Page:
When I was a young girl growing up in Minnesota, my family would take trips around the area. During one trip into Wisconsin, I saw what I thought was a prickly pear cactus. My mom and dad kept telling me I was nuts, but it turns out that I was right.
Prickly Pear – A Cold Tolerant Cactus
Optunia, or Prickly Pear Cactus, is one of the only cold tolerant cacti. It is native to the Americas, but has spread to many other parts of the world. You will find it growing in Mexico westward, into the southeast, up into Canada, and even in Minnesota and Wisconsin. It grows in both tropical and temperate regions, including South Africa and Australia.
An Edible Cactus
Not only is the fruit from the prickly pear cactus edible, but the leaves, or pads, are edible as well. The fruit contains many nutrients, including the following (per 100 grams):
- 3.6 grams of fiber
- 17% Vitamin C
- 24% magnesium
- an appreciable amount of protein for a plant, and vitamins B6 and B2
The small spines on the fruit must be removed before eating. The spines can be removed by peeling, by rubbing with plant material using friction, or burned off using a flame. Roasting over an open fire will not only burn off the spines, but will also increase the juice content.
The fruit can be made into jelly, drinks, desserts, and candy. (See our recipe for Prickly Pear Syrup.) The pads on most varieties can be fried as a vegetable. The young stem fragments are called nopales in Mexico, and are served with meat or eggs. They can also be pickled and canned.
Cactus as Medicine
The prickly pear cactus has been used in the southwest and into Mexico and South America for medicine for hundreds of years. They contain phytochemicals and polyphenols that can help extend cell life. The pulp and juice has been used in wound care and internally for digestive and urinary tract problems.
Other Uses for Cactus
The mucilage from the flesh of the pads can be used to purify water. A study at the University of South Florida is looking at the possibility of large scale water treatment with cactus.
Prickly pear cactus, among others, has long been used as fencing. It can be used to keep livestock in or to keep predators out. It has also been used as a barrier in Cuba at Guantanamo Bay.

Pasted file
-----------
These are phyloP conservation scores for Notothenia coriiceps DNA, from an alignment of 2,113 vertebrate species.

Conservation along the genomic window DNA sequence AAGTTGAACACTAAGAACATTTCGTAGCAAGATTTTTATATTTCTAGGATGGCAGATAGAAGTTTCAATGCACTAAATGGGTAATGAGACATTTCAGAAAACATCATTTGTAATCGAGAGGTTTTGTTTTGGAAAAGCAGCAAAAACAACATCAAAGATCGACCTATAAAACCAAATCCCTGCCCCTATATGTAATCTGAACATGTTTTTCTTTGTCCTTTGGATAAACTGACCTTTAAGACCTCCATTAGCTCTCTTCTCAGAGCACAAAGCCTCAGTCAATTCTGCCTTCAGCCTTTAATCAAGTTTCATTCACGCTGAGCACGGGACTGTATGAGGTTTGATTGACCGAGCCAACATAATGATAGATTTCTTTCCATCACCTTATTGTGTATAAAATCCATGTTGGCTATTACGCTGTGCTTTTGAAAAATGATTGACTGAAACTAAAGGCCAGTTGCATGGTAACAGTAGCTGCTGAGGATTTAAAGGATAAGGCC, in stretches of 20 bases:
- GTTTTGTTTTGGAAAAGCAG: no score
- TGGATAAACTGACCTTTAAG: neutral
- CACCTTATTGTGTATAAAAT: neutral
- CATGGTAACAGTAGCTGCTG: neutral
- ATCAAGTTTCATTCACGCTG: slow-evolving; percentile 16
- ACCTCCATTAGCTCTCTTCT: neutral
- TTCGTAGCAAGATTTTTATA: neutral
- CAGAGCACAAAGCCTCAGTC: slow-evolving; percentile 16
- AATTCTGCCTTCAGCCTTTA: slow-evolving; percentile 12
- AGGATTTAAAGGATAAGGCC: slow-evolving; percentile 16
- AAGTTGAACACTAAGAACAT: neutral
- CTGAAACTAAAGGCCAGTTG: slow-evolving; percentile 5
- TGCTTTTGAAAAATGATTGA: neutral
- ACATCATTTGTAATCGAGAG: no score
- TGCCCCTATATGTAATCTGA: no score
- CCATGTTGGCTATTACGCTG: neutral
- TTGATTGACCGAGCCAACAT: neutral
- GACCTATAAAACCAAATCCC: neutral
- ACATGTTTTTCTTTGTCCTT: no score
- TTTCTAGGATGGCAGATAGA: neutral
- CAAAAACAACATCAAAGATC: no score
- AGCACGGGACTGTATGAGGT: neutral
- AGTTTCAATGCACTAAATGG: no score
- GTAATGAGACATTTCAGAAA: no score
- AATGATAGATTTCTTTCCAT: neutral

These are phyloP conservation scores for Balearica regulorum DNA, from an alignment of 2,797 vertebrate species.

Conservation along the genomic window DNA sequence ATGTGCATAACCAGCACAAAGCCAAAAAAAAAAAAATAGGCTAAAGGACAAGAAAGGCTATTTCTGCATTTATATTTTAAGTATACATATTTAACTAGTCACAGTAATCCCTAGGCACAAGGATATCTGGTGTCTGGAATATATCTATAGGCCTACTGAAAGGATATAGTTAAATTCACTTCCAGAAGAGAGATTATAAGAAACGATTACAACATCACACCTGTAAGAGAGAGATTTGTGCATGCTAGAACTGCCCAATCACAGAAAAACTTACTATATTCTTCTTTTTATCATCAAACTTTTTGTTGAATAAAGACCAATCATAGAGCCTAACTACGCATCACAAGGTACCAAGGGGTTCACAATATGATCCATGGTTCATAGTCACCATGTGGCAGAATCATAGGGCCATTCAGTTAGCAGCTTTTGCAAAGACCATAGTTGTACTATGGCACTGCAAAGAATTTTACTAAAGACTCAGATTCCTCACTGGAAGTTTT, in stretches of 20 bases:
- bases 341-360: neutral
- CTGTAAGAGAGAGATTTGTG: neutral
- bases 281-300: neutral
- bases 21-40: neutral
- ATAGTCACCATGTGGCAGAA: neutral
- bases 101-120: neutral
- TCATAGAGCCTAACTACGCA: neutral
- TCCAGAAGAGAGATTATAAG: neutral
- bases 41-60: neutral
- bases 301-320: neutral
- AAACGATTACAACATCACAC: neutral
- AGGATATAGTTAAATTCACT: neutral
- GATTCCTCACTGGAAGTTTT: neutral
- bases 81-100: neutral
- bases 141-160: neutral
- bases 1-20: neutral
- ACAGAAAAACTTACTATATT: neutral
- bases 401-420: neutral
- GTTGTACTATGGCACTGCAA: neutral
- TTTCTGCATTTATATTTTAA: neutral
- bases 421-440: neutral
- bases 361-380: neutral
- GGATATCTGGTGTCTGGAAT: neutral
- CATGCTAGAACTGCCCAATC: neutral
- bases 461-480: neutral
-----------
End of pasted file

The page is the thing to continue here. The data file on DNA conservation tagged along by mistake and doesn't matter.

Growing Prickly Pear Cactus
There is one simple rule for planting prickly pear cactus. Place them on the ground and water. Really, that’s it. Cacti have the ability to reproduce from their pads. When the pads falls off the plant, it will take root and grow from that point. This makes it very easy to propagate these plants.
Spring and summer is the best time to grow cactus. Most species love the heat and some love moisture and humidity. Lay the pad on a pot with soil. The type of soil will vary from area to area, but most prefer soil that is not so good for most other plants. Desert sand is common in the Southwest, and acidic clay in the Appalachian Mountains. Both of these conditions, though far opposites of each other, will grow prickly pear cactus just fine. Most cactus need well drained soil, but the prickly pear seems to thrive almost anywhere.
Prickly Pear Granita
Prickly pear cactus makes great juice for use in drinks and desserts. Granita is a quick and easy way to enjoy the juice in a cool refreshing way.
- 6 medium prickly pears
- 1 cup filtered water (find the best water filtration systems here)
- 2 tablespoons natural sweetener of your choice (I like stevia powder)
- juice from one lime
Peel and chop the prickly pear cactus and puree in a blender. In a saucepan, combine the water and stevia. Bring to a boil and add the prickly pear puree and lime juice. Reduce to a simmer for 5 minutes. Cool and pour into a glass baking dish. freeze for an hour until large ice crystals form. Rake a fork across the ice. Return to the freezer and repeat a few times. Scoop into a bowl and enjoy!
Add more or less lime juice or sweetener to adjust the tartness or sweetness.
Have you ever eaten prickly pear? If so, tell us what you think!